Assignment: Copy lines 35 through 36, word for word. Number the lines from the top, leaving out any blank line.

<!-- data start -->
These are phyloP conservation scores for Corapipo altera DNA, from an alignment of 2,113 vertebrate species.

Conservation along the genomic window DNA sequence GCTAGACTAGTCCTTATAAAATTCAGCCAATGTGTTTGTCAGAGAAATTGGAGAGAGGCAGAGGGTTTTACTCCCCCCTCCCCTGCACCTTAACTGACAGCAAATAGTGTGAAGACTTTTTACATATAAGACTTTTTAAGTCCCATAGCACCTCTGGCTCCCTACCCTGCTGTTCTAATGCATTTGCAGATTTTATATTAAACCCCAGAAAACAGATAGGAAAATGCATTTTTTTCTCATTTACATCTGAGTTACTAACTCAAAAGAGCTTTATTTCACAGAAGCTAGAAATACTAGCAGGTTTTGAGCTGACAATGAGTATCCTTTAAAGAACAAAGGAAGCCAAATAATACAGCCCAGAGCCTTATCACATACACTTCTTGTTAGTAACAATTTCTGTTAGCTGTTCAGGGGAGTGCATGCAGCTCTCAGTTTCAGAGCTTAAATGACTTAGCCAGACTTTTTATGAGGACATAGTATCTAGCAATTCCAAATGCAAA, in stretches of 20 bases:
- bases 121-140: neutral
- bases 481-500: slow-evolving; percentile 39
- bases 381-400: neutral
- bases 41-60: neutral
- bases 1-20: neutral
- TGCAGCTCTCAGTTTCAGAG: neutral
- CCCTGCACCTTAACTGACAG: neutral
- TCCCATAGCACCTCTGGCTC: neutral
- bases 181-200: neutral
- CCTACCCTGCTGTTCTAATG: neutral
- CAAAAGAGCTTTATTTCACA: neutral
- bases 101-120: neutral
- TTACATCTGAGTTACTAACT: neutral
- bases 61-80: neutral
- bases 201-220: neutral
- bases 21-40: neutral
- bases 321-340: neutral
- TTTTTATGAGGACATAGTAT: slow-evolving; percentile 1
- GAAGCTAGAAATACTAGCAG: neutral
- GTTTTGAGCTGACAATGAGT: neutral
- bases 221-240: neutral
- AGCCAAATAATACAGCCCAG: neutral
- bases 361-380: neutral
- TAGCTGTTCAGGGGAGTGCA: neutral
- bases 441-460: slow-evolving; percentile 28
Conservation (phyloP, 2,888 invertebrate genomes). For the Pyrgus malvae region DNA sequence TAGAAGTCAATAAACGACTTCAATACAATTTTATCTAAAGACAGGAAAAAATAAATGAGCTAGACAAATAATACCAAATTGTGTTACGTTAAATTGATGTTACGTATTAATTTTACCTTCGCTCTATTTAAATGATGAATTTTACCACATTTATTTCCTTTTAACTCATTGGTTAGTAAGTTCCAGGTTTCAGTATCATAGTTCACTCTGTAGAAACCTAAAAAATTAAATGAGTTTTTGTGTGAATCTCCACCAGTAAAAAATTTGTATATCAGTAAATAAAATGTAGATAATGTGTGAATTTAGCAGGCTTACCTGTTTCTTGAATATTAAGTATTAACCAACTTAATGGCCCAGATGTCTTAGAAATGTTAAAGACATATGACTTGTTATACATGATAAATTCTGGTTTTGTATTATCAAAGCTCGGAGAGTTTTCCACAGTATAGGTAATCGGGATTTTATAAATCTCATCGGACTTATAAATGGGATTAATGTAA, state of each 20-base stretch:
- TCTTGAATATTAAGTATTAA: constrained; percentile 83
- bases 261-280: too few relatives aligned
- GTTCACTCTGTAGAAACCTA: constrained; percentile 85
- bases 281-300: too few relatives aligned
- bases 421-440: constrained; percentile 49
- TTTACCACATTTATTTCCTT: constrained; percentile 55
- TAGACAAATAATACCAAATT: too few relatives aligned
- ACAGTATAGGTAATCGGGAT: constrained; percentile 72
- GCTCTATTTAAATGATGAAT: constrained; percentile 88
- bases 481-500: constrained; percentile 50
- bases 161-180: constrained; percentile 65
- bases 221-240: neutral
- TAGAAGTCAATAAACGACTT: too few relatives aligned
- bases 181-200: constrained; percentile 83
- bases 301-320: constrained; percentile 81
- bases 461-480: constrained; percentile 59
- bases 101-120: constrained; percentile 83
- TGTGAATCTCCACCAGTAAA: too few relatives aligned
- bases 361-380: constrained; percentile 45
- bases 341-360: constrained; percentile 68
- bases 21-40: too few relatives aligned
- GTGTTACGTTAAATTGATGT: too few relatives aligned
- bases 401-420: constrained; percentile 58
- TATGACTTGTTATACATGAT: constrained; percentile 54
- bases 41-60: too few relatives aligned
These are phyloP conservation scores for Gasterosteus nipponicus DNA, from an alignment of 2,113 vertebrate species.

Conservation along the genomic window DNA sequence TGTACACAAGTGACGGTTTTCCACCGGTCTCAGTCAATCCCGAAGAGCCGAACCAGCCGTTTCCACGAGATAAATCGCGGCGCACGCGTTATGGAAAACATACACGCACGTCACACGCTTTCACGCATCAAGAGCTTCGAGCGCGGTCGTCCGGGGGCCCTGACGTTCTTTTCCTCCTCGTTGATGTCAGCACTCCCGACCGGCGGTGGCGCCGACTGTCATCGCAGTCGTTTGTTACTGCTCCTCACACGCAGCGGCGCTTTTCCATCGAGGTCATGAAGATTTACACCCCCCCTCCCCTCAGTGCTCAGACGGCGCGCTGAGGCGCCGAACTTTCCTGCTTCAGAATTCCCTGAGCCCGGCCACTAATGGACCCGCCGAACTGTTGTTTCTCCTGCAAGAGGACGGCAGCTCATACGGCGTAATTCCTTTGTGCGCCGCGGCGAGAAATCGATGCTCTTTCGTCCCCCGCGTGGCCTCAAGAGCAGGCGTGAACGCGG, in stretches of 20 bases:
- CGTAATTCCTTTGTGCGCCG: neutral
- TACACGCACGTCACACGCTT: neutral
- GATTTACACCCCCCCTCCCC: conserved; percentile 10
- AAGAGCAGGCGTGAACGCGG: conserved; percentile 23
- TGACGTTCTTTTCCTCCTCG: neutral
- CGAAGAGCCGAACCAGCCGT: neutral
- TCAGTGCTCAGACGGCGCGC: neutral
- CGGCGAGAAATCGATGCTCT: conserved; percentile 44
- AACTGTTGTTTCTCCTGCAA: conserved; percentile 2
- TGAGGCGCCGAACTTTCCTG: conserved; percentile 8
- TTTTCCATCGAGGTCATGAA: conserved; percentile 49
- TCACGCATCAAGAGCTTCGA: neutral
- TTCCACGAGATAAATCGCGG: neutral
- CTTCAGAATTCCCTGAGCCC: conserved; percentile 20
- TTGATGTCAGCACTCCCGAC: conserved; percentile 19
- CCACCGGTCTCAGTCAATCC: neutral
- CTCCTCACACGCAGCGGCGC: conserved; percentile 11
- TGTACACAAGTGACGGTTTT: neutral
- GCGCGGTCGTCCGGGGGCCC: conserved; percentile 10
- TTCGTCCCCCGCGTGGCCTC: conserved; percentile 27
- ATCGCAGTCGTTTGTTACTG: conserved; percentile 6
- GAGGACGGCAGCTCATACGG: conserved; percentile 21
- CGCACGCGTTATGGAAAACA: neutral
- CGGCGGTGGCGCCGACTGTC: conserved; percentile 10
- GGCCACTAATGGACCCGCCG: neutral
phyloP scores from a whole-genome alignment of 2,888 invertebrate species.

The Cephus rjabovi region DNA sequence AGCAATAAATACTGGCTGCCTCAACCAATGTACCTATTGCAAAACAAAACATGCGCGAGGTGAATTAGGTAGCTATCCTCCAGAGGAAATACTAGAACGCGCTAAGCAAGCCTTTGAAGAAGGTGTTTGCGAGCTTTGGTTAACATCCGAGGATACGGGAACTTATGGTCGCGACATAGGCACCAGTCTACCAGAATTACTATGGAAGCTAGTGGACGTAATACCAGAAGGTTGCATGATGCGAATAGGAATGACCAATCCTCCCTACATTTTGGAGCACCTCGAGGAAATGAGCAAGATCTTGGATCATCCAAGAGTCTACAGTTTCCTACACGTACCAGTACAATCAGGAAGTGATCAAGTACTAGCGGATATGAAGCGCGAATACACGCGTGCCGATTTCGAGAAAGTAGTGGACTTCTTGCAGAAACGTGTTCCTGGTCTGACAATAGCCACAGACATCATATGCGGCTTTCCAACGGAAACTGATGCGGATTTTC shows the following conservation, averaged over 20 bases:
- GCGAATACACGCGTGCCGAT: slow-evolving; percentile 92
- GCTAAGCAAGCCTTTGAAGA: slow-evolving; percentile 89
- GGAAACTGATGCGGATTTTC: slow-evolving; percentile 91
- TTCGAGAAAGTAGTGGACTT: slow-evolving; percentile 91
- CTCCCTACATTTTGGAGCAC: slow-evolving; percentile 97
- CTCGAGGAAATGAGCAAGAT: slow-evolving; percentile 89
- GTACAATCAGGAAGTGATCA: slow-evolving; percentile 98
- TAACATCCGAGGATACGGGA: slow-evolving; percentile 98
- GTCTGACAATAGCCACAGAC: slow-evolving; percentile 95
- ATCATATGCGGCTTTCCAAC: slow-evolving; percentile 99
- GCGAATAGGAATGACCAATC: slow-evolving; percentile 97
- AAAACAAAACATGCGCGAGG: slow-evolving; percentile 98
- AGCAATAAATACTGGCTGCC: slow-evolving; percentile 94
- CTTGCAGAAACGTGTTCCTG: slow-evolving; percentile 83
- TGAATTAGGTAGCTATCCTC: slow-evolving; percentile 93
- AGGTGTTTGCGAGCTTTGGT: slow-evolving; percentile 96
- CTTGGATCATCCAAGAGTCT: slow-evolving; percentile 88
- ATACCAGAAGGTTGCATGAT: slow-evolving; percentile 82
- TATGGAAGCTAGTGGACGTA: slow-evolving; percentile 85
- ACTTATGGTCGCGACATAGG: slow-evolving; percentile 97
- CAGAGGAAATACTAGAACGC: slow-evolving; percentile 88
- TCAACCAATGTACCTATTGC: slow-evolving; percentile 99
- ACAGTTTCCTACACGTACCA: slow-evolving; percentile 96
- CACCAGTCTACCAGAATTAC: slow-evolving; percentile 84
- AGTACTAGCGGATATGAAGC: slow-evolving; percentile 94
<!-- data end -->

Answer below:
- TAGACAAATAATACCAAATT: too few relatives aligned
- ACAGTATAGGTAATCGGGAT: constrained; percentile 72